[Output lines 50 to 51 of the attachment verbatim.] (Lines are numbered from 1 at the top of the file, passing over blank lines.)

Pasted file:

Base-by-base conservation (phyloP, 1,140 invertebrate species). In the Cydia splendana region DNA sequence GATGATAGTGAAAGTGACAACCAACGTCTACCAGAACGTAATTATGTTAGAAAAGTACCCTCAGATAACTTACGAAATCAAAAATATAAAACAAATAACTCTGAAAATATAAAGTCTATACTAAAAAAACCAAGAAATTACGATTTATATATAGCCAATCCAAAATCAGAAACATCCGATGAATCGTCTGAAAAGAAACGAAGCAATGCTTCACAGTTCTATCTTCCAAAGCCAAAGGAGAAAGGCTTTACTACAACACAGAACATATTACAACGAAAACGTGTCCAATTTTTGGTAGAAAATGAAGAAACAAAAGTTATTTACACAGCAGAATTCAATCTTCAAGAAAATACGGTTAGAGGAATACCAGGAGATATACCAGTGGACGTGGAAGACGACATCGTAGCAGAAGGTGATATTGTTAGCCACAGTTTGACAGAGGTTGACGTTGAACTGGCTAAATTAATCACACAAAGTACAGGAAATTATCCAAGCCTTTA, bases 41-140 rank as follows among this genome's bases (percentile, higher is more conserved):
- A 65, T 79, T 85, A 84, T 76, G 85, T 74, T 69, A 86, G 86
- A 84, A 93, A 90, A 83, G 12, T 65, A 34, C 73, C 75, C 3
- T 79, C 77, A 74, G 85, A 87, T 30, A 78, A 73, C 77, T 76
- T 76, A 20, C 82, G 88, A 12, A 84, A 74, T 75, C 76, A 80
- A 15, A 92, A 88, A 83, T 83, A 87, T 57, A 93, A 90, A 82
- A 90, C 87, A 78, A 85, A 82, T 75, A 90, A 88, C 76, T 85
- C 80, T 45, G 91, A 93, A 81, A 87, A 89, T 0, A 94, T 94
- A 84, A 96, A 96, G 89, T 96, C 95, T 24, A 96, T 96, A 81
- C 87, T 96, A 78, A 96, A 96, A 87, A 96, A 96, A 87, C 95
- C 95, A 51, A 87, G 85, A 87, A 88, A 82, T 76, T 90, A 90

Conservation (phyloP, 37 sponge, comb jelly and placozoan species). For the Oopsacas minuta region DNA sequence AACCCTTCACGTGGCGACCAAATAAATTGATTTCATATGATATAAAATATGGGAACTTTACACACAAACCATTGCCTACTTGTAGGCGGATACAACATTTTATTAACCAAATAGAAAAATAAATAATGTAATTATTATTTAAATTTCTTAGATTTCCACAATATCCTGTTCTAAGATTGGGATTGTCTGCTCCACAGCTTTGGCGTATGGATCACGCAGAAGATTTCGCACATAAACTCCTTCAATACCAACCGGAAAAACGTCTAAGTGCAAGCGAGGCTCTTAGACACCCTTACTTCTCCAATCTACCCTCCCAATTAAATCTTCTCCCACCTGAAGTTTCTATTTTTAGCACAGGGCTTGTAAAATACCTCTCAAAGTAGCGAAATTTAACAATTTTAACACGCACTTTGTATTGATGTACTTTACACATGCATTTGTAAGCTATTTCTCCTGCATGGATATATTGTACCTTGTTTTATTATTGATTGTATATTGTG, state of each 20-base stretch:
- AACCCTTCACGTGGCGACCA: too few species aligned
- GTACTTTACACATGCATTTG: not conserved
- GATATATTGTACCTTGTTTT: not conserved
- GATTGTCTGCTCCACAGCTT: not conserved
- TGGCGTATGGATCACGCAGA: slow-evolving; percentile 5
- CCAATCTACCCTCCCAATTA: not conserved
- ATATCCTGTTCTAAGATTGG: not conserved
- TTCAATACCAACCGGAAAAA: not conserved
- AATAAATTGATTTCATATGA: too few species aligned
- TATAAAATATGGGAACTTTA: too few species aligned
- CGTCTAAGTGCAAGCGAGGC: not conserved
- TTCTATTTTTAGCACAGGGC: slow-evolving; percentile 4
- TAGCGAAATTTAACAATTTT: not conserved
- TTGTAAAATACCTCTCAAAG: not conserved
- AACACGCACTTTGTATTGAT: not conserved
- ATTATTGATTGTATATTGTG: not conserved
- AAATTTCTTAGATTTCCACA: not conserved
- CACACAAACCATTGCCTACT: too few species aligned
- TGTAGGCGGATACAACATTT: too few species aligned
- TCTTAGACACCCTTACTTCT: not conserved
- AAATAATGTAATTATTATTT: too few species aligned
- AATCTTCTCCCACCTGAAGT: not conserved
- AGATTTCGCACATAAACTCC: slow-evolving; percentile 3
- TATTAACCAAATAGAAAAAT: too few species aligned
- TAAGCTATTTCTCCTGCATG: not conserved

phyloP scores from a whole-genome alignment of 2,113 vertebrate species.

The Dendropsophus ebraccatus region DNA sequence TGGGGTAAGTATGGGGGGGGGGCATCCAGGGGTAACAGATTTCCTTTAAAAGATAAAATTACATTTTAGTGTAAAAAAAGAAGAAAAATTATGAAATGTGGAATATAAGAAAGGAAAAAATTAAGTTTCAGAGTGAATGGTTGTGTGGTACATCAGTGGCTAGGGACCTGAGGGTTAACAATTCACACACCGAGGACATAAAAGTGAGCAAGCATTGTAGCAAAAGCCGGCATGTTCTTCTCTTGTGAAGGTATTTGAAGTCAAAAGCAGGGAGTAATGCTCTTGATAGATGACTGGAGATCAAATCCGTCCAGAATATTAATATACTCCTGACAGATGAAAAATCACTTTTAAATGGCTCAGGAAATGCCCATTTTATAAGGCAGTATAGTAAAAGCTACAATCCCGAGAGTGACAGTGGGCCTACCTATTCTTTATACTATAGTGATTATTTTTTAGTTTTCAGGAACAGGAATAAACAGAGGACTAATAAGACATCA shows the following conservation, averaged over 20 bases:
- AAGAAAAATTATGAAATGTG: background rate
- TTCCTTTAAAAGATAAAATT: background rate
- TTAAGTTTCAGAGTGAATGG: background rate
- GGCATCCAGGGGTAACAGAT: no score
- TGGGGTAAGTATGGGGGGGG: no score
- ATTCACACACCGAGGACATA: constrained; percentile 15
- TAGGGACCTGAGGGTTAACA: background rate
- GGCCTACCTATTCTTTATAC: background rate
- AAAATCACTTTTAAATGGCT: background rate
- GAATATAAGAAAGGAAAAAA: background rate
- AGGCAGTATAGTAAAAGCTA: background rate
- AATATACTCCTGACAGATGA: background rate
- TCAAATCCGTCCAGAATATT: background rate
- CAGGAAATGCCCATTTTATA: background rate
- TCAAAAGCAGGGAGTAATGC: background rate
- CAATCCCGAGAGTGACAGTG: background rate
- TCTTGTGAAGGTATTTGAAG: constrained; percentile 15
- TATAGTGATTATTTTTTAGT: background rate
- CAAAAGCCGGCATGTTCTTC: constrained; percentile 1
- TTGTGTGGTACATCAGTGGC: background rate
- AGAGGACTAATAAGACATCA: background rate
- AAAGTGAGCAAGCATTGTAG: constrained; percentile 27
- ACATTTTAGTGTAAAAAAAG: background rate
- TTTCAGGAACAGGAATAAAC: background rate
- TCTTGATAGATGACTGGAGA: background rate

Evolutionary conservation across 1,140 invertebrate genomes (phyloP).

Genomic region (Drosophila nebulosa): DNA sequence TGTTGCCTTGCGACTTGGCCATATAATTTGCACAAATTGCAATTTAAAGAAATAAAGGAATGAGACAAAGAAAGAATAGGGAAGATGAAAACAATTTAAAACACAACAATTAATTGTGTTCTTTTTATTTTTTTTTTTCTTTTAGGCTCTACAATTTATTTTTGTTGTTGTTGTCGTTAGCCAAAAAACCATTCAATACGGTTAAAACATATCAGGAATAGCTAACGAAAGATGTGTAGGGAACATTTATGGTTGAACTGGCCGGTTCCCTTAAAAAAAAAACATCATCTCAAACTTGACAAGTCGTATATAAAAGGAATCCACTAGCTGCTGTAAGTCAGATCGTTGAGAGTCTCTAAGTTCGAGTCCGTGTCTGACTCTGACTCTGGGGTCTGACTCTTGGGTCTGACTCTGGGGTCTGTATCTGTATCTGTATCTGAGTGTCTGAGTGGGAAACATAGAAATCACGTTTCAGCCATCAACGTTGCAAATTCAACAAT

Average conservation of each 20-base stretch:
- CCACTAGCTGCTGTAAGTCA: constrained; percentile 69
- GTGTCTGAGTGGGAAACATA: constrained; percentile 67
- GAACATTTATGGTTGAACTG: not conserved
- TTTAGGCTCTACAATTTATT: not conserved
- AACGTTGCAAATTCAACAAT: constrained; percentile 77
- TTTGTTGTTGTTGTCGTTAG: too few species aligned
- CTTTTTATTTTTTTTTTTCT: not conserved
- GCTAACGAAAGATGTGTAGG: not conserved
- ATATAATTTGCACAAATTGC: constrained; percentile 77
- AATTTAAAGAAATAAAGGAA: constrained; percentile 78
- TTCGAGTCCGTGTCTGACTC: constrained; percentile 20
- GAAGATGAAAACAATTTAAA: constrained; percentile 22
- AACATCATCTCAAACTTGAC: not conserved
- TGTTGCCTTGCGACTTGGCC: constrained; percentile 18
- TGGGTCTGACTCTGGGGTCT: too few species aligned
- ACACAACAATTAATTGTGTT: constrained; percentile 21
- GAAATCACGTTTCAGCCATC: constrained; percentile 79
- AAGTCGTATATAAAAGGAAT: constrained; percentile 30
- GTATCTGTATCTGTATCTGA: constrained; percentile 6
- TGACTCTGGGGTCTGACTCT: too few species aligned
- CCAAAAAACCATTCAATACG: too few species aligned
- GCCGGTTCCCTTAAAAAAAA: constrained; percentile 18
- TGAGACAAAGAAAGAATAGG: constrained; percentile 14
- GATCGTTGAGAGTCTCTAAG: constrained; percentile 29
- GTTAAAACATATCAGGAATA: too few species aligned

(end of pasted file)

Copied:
- AGGCAGTATAGTAAAAGCTA: background rate
- AATATACTCCTGACAGATGA: background rate